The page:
The default output format will display every answer in a separate row. If you would like identical responses to be collapsed in a single row with a count of occurrences, you can tick the collapsing box further down the page. Note that all displayed cells in a row must be identical for collapsing to take place. For example, if the response tree was given once to the lexical stimulus apple and once to the pictorial stimulus apple, this information will not be collapsed if you have chosen to display presentation mode; it will be collapsed, however, if presentation mode is not displayed.
Collapsing gives you the option either to treat all responses with the same weight, despite their rank, or to choose weights. For example, you could choose to weigh a first response as three times more important than a third response. If you want to treat all responses with the same weight, you have to give the same value to all three ranks. Collapsing also introduces two new search criteria: token count is the number of responses that have been collapsed; weighted count is the token count multiplied by the weights that you had assigned.
After you have selected the information you want to keep in your search results, you hit continue which will bring you to the output table. On this page, you have the possibility to refine your search. All the search criteria you had selected are again available at the top of the page. You can sort your search results on any one column within the displayed table. If you want to sort on more than one column, please go to advanced sorting (right top corner). If you want to save your search results, the tables can be downloaded as unsorted CSV tables. Links to the line drawings we used as stimuli, are included in the results table.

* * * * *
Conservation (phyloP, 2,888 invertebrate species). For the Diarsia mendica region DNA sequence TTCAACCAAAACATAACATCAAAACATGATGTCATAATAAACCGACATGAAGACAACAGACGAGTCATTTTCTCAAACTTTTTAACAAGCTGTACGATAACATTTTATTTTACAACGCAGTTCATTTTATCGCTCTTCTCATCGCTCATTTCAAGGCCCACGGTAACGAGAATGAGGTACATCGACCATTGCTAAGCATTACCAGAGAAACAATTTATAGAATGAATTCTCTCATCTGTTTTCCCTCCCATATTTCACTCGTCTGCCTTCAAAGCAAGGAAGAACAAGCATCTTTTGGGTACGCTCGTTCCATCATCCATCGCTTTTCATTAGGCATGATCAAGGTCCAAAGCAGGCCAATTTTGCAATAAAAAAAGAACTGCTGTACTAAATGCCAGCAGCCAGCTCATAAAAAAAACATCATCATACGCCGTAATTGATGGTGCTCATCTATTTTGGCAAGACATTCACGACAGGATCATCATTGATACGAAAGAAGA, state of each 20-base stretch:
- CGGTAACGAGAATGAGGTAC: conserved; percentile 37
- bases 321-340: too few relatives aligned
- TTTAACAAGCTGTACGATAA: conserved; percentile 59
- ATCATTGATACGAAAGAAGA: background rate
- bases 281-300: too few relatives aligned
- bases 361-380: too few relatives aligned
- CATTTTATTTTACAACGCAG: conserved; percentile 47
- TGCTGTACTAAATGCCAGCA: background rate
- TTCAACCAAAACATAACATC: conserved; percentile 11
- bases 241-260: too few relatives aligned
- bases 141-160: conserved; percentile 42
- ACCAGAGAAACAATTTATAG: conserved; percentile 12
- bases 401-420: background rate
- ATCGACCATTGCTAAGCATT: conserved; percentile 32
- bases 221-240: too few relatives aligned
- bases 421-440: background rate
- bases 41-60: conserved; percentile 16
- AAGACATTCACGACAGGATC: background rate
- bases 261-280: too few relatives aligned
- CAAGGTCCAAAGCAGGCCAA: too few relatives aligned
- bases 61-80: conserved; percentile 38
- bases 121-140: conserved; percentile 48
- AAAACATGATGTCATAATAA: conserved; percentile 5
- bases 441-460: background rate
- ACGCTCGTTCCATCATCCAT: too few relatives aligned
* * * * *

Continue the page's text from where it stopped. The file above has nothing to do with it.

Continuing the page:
How to cite these associate norms in your references:
Melinger, A. & Weber, A. (2006). Database of Noun Associations for German. http://www.coli.uni-saarland.de/projects/nag/.
Baayen, H., Piepenbrock, R., & van Rijn, H. (1993). The CELEX lexical database (CD-ROM). Philadelphia: Linguistic Data Consortium, University of Pennsylvania.
Melinger, A., Schulte im Walde, S., & Weber, A. (2006). Characterizing response types and revealing noun ambiguity in German association norms. Proceedings of the 11th Conference of the European Chapter of the Association for Computational Linguistics.
Schlaghecken, F., & Bölte J. (1998). Assoziationsklassen bei Basis- und Oberbegriffen. Sprache & Kognition, 17, 21-40.
Snodgrass, J.G., & Vanderwart, M. (1980). A standardized set of 260 pictures: Norms for name agreement, image agreement, familiarity, and visual complexity. Journal of Experimental Psychology: Human Learning and Memory, 6, 174-215.